Early Friday morning several progressive political movements convened at the Oklahoma Democratic Headquarters in Oklahoma City as Mitt Romney spoke at a fund raising breakfast across the street in the Jim Thorpe Association & Sports Hall of Fame. The organizations present were Moveon.org, Change Oklahoma, Young Democrats, members of the Oklahoma Democratic Party and Occupy OKC.
Former House Representative of District 45 in Norman Wallace Collins said, â€œWe are here today because we want to give the 99 percent a voice. And we certainly want to welcome Mitt Romney to Oklahoma and we want him to know Oklahoma is full of friendly people. And that we support Romney Care and we want it for the nation.â€
Collins said Romney Care was the basis for the national health care initiative President Obama passed and when Mitt Romney was governor of Massachusetts he supported it, but now in his bid to win the GOP presidential nomination Romney is distancing himself from the plan.
Although there were many groups rallying, some demonstrators had more attention grabbing signs than others. Johnny Mansfield, who held a pitchfork, said he chose the farm tool because it is a traditional sign of protest. He said his choice was meant to be purely symbolic and not offensive.
Mansfieldâ€™s choice of pitchfork may be considered provoking, but does it detract from the overall message? Earlier OKC.net received a comment on our Facebook page that questioned if these demonstrations did anything to change opinions. After interviewing a handful of attendees at Romneyâ€™s public speech, it seems the answer is that no oneâ€™s opinion had been changed. Rather all those interviewed either chose to enter Jim Thorpe Association & Sports Hall of Fame to attend Romneyâ€™s speech through doors that by-passed the demonstrations altogether, or if they had driven by the demonstrators, they chose to ignore them.
But what do these demonstrations, be it the rally at the Oklahoma Democratic Headquarters or those who rally at Kerr Park with Occupy OKC, do if they canâ€™t seem to change their oppositionsâ€™ mind?
Mansfield had this to share on protesting, â€œI think every act of protest has an effect. I think non-violent protest is the way to go. I believe it was Gandhi who said â€˜first they ignore you, then they laugh at you, then they fight you, and then you win.â€™ If you look at the Occupy Wall Street protest you can see thatâ€™s exactly what happened. They were ignored for a week, for two more weeks they were ridiculed, and now the powers that be are taking notice of them and now they are trying to fight. They are fighting to keep control of the country and to keep most of the money.â€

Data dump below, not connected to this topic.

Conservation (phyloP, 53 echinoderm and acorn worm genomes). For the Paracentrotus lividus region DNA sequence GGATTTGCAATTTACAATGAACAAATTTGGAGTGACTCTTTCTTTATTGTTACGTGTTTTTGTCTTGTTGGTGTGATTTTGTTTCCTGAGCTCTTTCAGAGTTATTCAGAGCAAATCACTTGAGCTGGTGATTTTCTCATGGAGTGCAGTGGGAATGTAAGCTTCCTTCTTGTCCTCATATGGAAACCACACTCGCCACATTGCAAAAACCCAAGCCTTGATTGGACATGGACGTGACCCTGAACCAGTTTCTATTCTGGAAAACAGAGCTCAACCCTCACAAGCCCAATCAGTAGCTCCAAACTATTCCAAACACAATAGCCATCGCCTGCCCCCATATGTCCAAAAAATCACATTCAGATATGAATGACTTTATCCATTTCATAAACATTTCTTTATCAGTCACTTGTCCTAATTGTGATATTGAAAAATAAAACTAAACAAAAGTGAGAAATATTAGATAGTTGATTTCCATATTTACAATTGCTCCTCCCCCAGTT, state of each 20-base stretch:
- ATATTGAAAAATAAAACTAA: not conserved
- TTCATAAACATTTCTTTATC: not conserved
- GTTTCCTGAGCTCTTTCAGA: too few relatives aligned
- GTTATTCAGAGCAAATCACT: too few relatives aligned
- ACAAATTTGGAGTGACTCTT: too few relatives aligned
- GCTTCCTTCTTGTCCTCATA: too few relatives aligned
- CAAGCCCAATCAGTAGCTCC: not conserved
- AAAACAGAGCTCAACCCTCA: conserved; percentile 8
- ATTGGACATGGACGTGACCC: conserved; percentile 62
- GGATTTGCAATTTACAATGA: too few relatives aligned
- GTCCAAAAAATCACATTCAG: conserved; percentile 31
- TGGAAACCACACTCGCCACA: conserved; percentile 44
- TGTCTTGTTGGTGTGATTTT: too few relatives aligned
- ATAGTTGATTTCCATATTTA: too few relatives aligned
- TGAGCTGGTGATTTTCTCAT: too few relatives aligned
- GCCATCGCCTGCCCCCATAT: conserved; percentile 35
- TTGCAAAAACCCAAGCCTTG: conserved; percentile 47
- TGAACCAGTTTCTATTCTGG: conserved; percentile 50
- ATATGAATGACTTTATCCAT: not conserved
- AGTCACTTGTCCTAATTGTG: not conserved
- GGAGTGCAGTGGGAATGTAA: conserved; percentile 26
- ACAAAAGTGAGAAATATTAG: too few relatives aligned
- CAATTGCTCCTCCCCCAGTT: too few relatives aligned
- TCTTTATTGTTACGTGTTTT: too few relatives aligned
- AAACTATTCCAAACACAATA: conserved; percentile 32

Mansfield listed statistics that have informed his position. He said the Census Bureau reported in 1973 that the median income of a male worker who worked 40 hours a week, once adjusted for inflation in 2010 dollars, earned $49,000 a year. The Economic Policy Institute, a non-partisan think tank that examines economic policies that effect low to medium income earners, reports that worker productivity has gone up 80 percent. He calculated, based on the figures, that he should be earning $95,000 a year for being 80 percent more productive. But Mansfield said the 2010 census figures find todayâ€™s male worker working 40 hours a week earns $47,000 a year.
â€œWe havenâ€™t gotten anything in over 30 years,â€ he said, â€œmy question is where is my missing $50,000? If I am $50,000 more productive than I used to be, shouldnâ€™t I get a piece of that? If you follow the money it has all gone to that top 1 percent.â€
Coming back to the main point, Mansfield said protest is not about promoting civil unrest as much as it is about circumventing a situation like a wide scale rebellion by stirring national debate and drawing attention to the issues. But there were those who chose to ignore protestors.
OKC.net: â€œWhat did you think of Mitt Romneyâ€™s speech?â€
Mrs. Wright: â€œI liked it very much. I thought he had a lot of good points, with the taxes and deregulation and carrying through with some promises. I was very pleased with it.â€
OKC.net: â€œDid you see the protestors on your way in?â€
Mrs. Wright: â€œWe saw some out on the median.â€
OKC.net: â€œDid you read any of their signs?â€
Mrs. Wright: â€œNo, I did not.â€
OKC.net: â€œIs there any particular policy that you support?â€
Mrs. Wright: â€œThe policy on the regulations I find will help business a great deal and I think help the economy. That one in particular.â€
OKC.net: â€œWhen the collapse of the financial system happened in 2008, did you experience any fall out?â€
Mrs. Wright: â€œWeâ€™re retired so the only fallout that weâ€™ve experienced is the stagnation of our income, because we are on a fixed income.”
More interviews were conducted.Â Sylvia Morales, who said she is one of a select few to have been awarded byÂ Freedom’s Foundation of Valley Forge a George Washington Medal of Honor for her volunteer work in the community this year, said she served as a former president of the Oklahoma City Republican Women’s Club, and now serves as the third vice-president of the Oklahoma Federation of Republican Women. Morales said she watched C-SPAN and Fox News and did not prefer local channels because of commentary on the issues. Rather, she attended the speech that morning to hear directly from Romney. When asked which policy she supported most, Morales said she agreed with Romney’s views on deregulation and wanted to see at least half of the regulations on businesses, especially those to do with the Environmental Protection Agency, deregulated.